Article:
So, you want to make compost?
And I’m guessing you are trying to choose between a compost heap and a bin?
While I do have my own preferences, the system you choose really does depend on a number of factors.
To help you choose which is the right one for you, we’ll walk you through a number of different considerations (and also point you toward other composting options!)
First, though, let’s quickly define what we mean by compost bin (as this is a very broad term!) and a compost heap.
What is a compost bin?
A compost bin is a structure that holds the content of the compost together.
Composting bins come in many different forms. They can be constructed at home from pallets, bins, straw bales, and wire – in fact, the only limit is the materials you have available and your imagination!
You can also buy compost bins in many different sizes and shapes.
These include wooden bins that can be slotted together, plastic bins that provide a simple and cheap way to compost, and insulated bins designed for hot, fast composting.
Different types of bins can be used for different types of composting.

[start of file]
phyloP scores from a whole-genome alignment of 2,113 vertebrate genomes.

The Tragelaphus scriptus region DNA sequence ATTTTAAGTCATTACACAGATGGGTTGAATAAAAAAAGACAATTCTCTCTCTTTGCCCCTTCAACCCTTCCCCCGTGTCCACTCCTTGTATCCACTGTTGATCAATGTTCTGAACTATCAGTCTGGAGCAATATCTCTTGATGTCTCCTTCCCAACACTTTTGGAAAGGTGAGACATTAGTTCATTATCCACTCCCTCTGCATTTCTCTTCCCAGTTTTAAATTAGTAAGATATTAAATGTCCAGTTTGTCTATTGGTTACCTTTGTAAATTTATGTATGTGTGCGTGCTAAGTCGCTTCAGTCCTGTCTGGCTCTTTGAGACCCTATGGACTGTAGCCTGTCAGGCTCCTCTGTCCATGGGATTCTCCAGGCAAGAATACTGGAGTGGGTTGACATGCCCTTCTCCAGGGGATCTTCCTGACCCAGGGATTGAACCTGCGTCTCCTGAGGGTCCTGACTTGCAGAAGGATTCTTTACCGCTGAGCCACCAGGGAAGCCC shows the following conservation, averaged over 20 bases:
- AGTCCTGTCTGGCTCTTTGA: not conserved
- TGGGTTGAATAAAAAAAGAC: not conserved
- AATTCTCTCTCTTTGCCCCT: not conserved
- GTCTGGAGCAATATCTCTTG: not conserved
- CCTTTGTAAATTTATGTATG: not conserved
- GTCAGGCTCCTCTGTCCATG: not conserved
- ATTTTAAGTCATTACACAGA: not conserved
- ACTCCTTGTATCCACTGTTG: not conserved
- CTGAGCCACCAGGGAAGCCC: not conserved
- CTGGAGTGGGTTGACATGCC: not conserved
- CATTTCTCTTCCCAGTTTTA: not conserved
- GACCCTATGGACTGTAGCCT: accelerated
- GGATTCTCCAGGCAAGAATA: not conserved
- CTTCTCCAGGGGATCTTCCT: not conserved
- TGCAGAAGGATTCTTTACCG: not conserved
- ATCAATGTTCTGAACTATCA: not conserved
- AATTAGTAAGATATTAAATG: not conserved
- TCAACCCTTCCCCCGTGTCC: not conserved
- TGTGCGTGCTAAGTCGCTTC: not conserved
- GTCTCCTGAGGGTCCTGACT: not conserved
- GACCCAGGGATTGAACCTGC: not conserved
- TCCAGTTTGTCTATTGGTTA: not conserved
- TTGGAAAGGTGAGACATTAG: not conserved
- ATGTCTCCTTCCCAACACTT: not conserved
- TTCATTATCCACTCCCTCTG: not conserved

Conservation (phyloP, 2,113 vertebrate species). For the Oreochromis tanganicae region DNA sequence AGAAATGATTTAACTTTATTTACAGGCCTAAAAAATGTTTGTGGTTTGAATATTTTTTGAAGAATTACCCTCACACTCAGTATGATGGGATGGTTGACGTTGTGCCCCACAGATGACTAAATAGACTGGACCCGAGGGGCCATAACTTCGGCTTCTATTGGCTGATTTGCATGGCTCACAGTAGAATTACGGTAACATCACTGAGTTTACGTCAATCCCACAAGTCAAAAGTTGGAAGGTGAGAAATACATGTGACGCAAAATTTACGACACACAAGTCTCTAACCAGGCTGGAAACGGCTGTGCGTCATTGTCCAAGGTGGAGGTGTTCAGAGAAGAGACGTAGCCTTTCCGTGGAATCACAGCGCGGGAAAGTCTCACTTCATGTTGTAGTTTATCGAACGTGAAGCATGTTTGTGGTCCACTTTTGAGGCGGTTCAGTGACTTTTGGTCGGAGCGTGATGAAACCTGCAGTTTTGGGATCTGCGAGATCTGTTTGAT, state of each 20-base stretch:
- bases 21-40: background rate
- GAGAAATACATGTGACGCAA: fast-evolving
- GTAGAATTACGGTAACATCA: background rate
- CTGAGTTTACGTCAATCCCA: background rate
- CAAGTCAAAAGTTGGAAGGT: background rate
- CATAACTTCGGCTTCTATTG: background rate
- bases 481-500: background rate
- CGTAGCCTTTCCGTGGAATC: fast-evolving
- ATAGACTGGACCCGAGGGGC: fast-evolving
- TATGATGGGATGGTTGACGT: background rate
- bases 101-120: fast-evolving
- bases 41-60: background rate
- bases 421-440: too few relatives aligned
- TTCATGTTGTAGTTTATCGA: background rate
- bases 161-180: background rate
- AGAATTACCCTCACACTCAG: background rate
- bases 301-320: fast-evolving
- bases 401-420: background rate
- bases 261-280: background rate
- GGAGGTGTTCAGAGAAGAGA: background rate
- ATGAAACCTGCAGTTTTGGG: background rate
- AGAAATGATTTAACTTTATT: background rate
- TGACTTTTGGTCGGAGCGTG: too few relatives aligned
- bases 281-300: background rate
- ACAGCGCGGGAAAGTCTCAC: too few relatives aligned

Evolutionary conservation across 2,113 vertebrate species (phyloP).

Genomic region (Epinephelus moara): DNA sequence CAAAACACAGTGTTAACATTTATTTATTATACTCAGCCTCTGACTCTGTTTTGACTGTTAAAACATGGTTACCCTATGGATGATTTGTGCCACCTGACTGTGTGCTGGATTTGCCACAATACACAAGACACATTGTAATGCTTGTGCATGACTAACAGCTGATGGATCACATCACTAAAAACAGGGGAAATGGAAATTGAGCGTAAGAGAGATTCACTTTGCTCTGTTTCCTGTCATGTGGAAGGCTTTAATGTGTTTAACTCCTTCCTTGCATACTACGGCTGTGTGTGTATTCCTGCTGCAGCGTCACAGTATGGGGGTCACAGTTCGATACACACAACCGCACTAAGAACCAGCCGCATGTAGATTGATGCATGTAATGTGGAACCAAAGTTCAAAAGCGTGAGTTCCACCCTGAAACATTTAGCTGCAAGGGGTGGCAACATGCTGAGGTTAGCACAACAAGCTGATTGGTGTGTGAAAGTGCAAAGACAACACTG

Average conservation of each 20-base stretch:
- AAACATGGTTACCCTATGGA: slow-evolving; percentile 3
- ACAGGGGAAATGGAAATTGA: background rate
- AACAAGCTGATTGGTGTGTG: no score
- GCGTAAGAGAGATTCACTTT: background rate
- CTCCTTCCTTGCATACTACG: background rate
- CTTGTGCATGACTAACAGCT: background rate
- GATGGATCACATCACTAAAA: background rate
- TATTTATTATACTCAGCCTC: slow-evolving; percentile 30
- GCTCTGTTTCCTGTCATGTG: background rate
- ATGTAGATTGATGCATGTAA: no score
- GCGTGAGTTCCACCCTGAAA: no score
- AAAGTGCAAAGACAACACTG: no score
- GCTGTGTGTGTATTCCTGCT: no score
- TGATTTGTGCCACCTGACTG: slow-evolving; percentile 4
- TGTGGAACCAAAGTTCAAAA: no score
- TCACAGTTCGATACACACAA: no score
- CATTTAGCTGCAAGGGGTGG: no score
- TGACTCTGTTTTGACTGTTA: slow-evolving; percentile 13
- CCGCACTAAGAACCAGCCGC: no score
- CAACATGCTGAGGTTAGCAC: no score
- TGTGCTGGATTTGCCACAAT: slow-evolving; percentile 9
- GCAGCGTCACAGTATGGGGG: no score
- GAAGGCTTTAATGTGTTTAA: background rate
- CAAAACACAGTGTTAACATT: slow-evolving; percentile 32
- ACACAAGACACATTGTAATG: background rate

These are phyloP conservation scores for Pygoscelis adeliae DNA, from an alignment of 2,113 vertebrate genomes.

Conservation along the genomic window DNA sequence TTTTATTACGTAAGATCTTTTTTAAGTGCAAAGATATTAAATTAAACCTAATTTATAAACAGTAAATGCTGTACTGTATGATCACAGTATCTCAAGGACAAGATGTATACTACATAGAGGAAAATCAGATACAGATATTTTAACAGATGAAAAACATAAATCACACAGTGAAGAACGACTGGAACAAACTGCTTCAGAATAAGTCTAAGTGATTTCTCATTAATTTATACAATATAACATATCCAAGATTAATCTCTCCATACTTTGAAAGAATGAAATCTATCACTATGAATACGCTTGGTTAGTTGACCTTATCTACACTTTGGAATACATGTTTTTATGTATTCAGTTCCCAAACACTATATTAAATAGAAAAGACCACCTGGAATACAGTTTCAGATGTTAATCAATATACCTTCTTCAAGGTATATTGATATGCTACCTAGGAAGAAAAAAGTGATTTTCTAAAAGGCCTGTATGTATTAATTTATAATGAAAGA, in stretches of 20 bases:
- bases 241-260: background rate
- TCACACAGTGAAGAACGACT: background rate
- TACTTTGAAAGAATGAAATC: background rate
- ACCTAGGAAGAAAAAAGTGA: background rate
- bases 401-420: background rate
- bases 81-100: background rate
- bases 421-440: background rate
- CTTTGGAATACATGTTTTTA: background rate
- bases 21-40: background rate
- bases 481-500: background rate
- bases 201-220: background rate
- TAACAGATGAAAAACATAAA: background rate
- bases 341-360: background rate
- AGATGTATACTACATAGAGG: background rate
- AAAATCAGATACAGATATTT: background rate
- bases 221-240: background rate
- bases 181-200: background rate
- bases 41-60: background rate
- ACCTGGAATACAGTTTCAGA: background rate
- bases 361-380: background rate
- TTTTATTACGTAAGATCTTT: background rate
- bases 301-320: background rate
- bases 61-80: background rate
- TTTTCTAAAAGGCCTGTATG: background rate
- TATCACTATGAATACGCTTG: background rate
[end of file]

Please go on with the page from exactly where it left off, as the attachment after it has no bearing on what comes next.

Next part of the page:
These include bins that use worms to break down material, and Bokashi bins that use effective microorganisms to pre-compost material.
Related article: Learn more about the different types of compost bins, and how to choose the one that will suit your needs best.
What is a compost pile or heap?
A compost pile is just what the name describes – a mass of compostable materials heaped into a pile.
Compost piles have been used for thousands of years.
In fact, it’s thought that in Neotlithic times these consisted of middens. These early Stone Age farmers are thought to have run their plows through the middens and then onto their fields.
Sometimes a compost pile is created all in one go – usually when speed is the priority – and other times it is added to slowly over time.
Twelve factors to consider when choosing between a compost bin and a compost pile
I’ve found that one of the key benefits of using a compost bin over and above a pile is structure.